Another week, another impressive debut from a talented new filmmaker. Stories of Robert Eggers and his methods have run the gamut of Kubrick comparisons, touting his encyclopedic knowledge and meticulous production design (he got his start as a designer after all). “The Witch” is exquisitely detailed, and its unnerving power is full-bore proof of such comparisons, even if their hyperbole is mostly premature.
This is method production, right down to the would-be farmhouse built completely out of chopped wood, the florid language pulled straight outta Yorkshire. Eggers’ research hath wrought a scary level of authenticity, and the cast dive right in, fully inhabiting the Puritanical minutiae of a New England family in the 1600’s. Portrayed by Ralph Ineson (father), Katie Dickie (mother), Harvey Scrimshaw (son), and Anya Taylor-Joy (daughter), they are torn apart by hysteria amid a rash of unlucky tragedies, not the least of which is the disappearance of their newborn child during an unfortunate game of peek-a-boo. Said hysteria largely revolves around their daughter Thomasin, a teenage girl of burgeoning and suppressed sexuality, embodied by former dancer and current model Taylor-Joy in a revelatory performance. She is no witch, much to the chagrin of her raving mother and younger siblings, all of whom refuse to believe anything but the worst of her. Is it her beauty? Is it the budding womanhood of a 17 year-old female body? When brother Caleb can’t stop himself from stealing a glance at her minimal cleavage, it’s not so much the leer of a horny little boy as it is the judgement of a kid raised on repression.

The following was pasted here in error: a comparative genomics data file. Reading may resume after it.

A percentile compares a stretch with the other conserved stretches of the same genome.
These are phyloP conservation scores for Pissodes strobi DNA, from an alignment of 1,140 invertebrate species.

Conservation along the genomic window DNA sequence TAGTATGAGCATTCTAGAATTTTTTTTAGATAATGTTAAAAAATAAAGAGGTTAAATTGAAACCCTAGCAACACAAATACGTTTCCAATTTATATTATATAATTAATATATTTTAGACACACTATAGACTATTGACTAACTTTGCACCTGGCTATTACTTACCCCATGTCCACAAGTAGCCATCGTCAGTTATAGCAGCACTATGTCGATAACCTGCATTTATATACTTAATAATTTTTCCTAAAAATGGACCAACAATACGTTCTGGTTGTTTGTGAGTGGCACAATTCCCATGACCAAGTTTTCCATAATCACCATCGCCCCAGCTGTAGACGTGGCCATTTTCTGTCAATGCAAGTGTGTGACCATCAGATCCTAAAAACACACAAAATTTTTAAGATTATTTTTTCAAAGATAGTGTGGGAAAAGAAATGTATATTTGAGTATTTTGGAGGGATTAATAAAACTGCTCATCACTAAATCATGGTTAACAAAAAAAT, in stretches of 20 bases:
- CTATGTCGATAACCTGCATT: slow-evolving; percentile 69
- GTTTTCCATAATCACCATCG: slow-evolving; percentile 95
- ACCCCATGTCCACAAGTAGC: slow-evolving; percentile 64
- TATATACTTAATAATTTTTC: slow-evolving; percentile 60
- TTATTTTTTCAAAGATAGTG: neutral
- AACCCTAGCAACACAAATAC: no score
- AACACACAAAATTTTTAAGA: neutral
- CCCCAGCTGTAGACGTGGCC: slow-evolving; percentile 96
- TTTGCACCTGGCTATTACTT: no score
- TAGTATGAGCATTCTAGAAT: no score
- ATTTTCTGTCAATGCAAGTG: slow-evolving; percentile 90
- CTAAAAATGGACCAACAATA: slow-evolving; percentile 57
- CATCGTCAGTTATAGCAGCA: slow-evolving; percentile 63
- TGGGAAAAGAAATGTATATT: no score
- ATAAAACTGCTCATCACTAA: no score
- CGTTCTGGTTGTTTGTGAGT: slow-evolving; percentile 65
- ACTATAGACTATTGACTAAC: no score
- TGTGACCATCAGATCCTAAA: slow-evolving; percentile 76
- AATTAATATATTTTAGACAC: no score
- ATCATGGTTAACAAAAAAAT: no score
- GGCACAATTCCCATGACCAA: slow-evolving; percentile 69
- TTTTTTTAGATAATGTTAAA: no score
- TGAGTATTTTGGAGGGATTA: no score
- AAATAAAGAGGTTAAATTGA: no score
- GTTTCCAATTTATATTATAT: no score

Equally revelatory is Scrimshaw’s performance as Caleb, particularly one scene, a frightening depiction of 17th century demonic possession wherein the ailing son writhes and reaches for the heavens with a creepy cheery prayer, his milky, deformed pupils belying any peaceful smile. Eggers lingers on young Scrimshaw throughout, allowing the audience to key in on the boy’s rapid breathing as a hint of what’s to come. It’s a showcase scene for the lad and a true turning point in the film’s slow-burn narrative. Before this chilling moment: an immersive, albeit sullen affair, filled with appropriate dread and unlikable characters. After this chilling moment: the supernatural comes home to roost, and the screws are turned on Thomasin to finally stand up to her family’s dogged piety, in ways both comforting and discomforting. From an ominous hare and a bull goat named “Black Phillip” to the foreboding darkness of a thick wood out yonder, nature is symbolism here. Like sheep’s clothing the devil uses fur or forest to disguise his work against the family. But the unassuming quickly becomes disquieting, and Eggers has no shortage of disturbing images in his back pocket to make you rue the minute you wrote off his movie for dragging around the midsection.
“The Witch” questions the nature of sin and the nature of man rather vaguely. It’s possible that obscurity is the result of a sometimes frustrating language barrier, however, it’s all intentional regardless. Horror is about the unknown, and debutante Robert Eggers is methodical in reeling us into this relatively unknown world of Pre-American society, where witches and witchcraft were as real as winter, and evil felt that much closer to home.